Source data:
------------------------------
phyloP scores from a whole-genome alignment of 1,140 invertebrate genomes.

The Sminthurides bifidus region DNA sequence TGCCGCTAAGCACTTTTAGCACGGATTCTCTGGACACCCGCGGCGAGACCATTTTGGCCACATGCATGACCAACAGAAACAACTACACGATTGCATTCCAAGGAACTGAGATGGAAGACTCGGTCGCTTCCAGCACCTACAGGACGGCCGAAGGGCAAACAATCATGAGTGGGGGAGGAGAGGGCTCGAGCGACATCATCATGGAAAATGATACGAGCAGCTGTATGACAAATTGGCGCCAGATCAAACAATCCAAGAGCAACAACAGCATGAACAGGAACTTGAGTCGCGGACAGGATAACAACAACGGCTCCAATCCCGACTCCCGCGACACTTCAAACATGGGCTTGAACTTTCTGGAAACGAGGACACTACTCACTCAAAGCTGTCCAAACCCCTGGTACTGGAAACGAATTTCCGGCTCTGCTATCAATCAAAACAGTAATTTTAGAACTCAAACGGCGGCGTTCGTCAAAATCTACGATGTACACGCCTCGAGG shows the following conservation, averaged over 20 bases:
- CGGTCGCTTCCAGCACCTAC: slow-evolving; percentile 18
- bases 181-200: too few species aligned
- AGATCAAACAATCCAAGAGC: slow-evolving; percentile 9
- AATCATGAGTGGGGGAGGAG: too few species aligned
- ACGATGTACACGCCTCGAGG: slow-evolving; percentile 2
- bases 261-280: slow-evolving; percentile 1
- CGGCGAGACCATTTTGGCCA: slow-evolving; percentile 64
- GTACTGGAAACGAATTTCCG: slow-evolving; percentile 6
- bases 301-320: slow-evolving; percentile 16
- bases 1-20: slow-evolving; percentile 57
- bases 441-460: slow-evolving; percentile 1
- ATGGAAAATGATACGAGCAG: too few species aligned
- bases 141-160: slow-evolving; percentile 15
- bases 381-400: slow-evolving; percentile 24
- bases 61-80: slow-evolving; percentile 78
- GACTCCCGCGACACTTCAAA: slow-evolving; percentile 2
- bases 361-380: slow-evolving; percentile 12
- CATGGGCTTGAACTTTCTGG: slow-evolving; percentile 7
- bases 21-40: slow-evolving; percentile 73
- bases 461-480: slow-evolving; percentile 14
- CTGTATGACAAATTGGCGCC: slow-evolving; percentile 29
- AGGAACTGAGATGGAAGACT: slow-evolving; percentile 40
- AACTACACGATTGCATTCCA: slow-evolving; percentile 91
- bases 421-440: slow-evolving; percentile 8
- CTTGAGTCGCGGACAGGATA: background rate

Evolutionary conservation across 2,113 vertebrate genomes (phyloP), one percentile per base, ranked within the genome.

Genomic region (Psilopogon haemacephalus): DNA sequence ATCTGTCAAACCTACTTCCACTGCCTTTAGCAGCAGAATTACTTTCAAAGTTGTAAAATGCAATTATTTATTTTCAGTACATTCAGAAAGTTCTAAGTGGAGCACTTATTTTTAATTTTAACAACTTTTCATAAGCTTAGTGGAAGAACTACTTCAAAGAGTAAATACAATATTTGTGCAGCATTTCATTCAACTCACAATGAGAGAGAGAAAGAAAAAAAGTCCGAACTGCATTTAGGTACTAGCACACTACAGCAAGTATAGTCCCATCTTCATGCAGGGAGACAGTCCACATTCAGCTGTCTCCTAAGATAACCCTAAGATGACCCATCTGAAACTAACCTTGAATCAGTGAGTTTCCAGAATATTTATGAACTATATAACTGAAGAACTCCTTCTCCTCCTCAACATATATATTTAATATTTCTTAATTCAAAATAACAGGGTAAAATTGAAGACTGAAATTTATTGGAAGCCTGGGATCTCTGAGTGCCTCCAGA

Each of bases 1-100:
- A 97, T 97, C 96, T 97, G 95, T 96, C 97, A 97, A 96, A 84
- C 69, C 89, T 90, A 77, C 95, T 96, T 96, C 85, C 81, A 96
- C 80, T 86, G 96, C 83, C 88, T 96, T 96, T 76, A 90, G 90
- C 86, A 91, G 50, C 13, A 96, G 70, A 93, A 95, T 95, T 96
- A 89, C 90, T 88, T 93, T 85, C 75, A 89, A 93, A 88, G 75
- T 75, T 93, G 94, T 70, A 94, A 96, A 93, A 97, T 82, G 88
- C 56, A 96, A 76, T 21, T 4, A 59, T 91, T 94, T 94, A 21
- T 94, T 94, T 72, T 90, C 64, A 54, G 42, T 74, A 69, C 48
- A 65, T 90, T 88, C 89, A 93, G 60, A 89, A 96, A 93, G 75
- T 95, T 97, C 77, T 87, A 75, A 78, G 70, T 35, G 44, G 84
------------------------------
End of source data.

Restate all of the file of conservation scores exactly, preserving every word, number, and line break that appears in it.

phyloP scores from a whole-genome alignment of 1,140 invertebrate genomes.

The Sminthurides bifidus region DNA sequence TGCCGCTAAGCACTTTTAGCACGGATTCTCTGGACACCCGCGGCGAGACCATTTTGGCCACATGCATGACCAACAGAAACAACTACACGATTGCATTCCAAGGAACTGAGATGGAAGACTCGGTCGCTTCCAGCACCTACAGGACGGCCGAAGGGCAAACAATCATGAGTGGGGGAGGAGAGGGCTCGAGCGACATCATCATGGAAAATGATACGAGCAGCTGTATGACAAATTGGCGCCAGATCAAACAATCCAAGAGCAACAACAGCATGAACAGGAACTTGAGTCGCGGACAGGATAACAACAACGGCTCCAATCCCGACTCCCGCGACACTTCAAACATGGGCTTGAACTTTCTGGAAACGAGGACACTACTCACTCAAAGCTGTCCAAACCCCTGGTACTGGAAACGAATTTCCGGCTCTGCTATCAATCAAAACAGTAATTTTAGAACTCAAACGGCGGCGTTCGTCAAAATCTACGATGTACACGCCTCGAGG shows the following conservation, averaged over 20 bases:
- CGGTCGCTTCCAGCACCTAC: slow-evolving; percentile 18
- bases 181-200: too few species aligned
- AGATCAAACAATCCAAGAGC: slow-evolving; percentile 9
- AATCATGAGTGGGGGAGGAG: too few species aligned
- ACGATGTACACGCCTCGAGG: slow-evolving; percentile 2
- bases 261-280: slow-evolving; percentile 1
- CGGCGAGACCATTTTGGCCA: slow-evolving; percentile 64
- GTACTGGAAACGAATTTCCG: slow-evolving; percentile 6
- bases 301-320: slow-evolving; percentile 16
- bases 1-20: slow-evolving; percentile 57
- bases 441-460: slow-evolving; percentile 1
- ATGGAAAATGATACGAGCAG: too few species aligned
- bases 141-160: slow-evolving; percentile 15
- bases 381-400: slow-evolving; percentile 24
- bases 61-80: slow-evolving; percentile 78
- GACTCCCGCGACACTTCAAA: slow-evolving; percentile 2
- bases 361-380: slow-evolving; percentile 12
- CATGGGCTTGAACTTTCTGG: slow-evolving; percentile 7
- bases 21-40: slow-evolving; percentile 73
- bases 461-480: slow-evolving; percentile 14
- CTGTATGACAAATTGGCGCC: slow-evolving; percentile 29
- AGGAACTGAGATGGAAGACT: slow-evolving; percentile 40
- AACTACACGATTGCATTCCA: slow-evolving; percentile 91
- bases 421-440: slow-evolving; percentile 8
- CTTGAGTCGCGGACAGGATA: background rate

Evolutionary conservation across 2,113 vertebrate genomes (phyloP), one percentile per base, ranked within the genome.

Genomic region (Psilopogon haemacephalus): DNA sequence ATCTGTCAAACCTACTTCCACTGCCTTTAGCAGCAGAATTACTTTCAAAGTTGTAAAATGCAATTATTTATTTTCAGTACATTCAGAAAGTTCTAAGTGGAGCACTTATTTTTAATTTTAACAACTTTTCATAAGCTTAGTGGAAGAACTACTTCAAAGAGTAAATACAATATTTGTGCAGCATTTCATTCAACTCACAATGAGAGAGAGAAAGAAAAAAAGTCCGAACTGCATTTAGGTACTAGCACACTACAGCAAGTATAGTCCCATCTTCATGCAGGGAGACAGTCCACATTCAGCTGTCTCCTAAGATAACCCTAAGATGACCCATCTGAAACTAACCTTGAATCAGTGAGTTTCCAGAATATTTATGAACTATATAACTGAAGAACTCCTTCTCCTCCTCAACATATATATTTAATATTTCTTAATTCAAAATAACAGGGTAAAATTGAAGACTGAAATTTATTGGAAGCCTGGGATCTCTGAGTGCCTCCAGA

Each of bases 1-100:
- A 97, T 97, C 96, T 97, G 95, T 96, C 97, A 97, A 96, A 84
- C 69, C 89, T 90, A 77, C 95, T 96, T 96, C 85, C 81, A 96
- C 80, T 86, G 96, C 83, C 88, T 96, T 96, T 76, A 90, G 90
- C 86, A 91, G 50, C 13, A 96, G 70, A 93, A 95, T 95, T 96
- A 89, C 90, T 88, T 93, T 85, C 75, A 89, A 93, A 88, G 75
- T 75, T 93, G 94, T 70, A 94, A 96, A 93, A 97, T 82, G 88
- C 56, A 96, A 76, T 21, T 4, A 59, T 91, T 94, T 94, A 21
- T 94, T 94, T 72, T 90, C 64, A 54, G 42, T 74, A 69, C 48
- A 65, T 90, T 88, C 89, A 93, G 60, A 89, A 96, A 93, G 75
- T 95, T 97, C 77, T 87, A 75, A 78, G 70, T 35, G 44, G 84